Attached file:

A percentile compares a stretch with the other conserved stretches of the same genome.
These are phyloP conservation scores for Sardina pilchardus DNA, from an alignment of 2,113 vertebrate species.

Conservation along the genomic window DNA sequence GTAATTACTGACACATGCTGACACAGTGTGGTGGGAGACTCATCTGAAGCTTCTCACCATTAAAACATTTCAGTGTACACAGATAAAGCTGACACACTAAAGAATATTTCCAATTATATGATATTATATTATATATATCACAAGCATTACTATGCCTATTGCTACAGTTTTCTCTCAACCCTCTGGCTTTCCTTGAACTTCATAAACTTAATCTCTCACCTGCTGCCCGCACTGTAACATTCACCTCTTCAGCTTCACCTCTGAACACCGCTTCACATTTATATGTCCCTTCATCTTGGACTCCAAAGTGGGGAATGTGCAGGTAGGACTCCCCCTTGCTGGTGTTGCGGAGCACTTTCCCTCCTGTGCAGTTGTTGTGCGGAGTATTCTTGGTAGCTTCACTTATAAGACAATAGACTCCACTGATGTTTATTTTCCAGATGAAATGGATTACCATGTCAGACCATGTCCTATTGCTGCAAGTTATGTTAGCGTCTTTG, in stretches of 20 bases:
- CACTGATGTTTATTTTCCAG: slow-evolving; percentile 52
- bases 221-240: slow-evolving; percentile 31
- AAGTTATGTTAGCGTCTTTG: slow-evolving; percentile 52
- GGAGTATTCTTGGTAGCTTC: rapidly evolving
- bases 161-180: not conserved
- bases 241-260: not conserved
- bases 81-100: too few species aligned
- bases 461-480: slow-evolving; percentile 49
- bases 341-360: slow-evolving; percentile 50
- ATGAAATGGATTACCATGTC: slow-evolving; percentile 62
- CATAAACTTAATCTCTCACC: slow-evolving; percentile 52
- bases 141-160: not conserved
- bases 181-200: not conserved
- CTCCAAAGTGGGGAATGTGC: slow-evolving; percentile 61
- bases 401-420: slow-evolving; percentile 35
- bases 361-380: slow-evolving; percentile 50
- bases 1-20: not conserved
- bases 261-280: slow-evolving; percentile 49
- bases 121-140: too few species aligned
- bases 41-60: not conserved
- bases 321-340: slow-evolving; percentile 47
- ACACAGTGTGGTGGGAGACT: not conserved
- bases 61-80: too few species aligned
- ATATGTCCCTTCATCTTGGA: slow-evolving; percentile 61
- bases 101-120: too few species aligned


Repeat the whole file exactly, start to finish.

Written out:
A percentile compares a stretch with the other conserved stretches of the same genome.
These are phyloP conservation scores for Sardina pilchardus DNA, from an alignment of 2,113 vertebrate species.

Conservation along the genomic window DNA sequence GTAATTACTGACACATGCTGACACAGTGTGGTGGGAGACTCATCTGAAGCTTCTCACCATTAAAACATTTCAGTGTACACAGATAAAGCTGACACACTAAAGAATATTTCCAATTATATGATATTATATTATATATATCACAAGCATTACTATGCCTATTGCTACAGTTTTCTCTCAACCCTCTGGCTTTCCTTGAACTTCATAAACTTAATCTCTCACCTGCTGCCCGCACTGTAACATTCACCTCTTCAGCTTCACCTCTGAACACCGCTTCACATTTATATGTCCCTTCATCTTGGACTCCAAAGTGGGGAATGTGCAGGTAGGACTCCCCCTTGCTGGTGTTGCGGAGCACTTTCCCTCCTGTGCAGTTGTTGTGCGGAGTATTCTTGGTAGCTTCACTTATAAGACAATAGACTCCACTGATGTTTATTTTCCAGATGAAATGGATTACCATGTCAGACCATGTCCTATTGCTGCAAGTTATGTTAGCGTCTTTG, in stretches of 20 bases:
- CACTGATGTTTATTTTCCAG: slow-evolving; percentile 52
- bases 221-240: slow-evolving; percentile 31
- AAGTTATGTTAGCGTCTTTG: slow-evolving; percentile 52
- GGAGTATTCTTGGTAGCTTC: rapidly evolving
- bases 161-180: not conserved
- bases 241-260: not conserved
- bases 81-100: too few species aligned
- bases 461-480: slow-evolving; percentile 49
- bases 341-360: slow-evolving; percentile 50
- ATGAAATGGATTACCATGTC: slow-evolving; percentile 62
- CATAAACTTAATCTCTCACC: slow-evolving; percentile 52
- bases 141-160: not conserved
- bases 181-200: not conserved
- CTCCAAAGTGGGGAATGTGC: slow-evolving; percentile 61
- bases 401-420: slow-evolving; percentile 35
- bases 361-380: slow-evolving; percentile 50
- bases 1-20: not conserved
- bases 261-280: slow-evolving; percentile 49
- bases 121-140: too few species aligned
- bases 41-60: not conserved
- bases 321-340: slow-evolving; percentile 47
- ACACAGTGTGGTGGGAGACT: not conserved
- bases 61-80: too few species aligned
- ATATGTCCCTTCATCTTGGA: slow-evolving; percentile 61
- bases 101-120: too few species aligned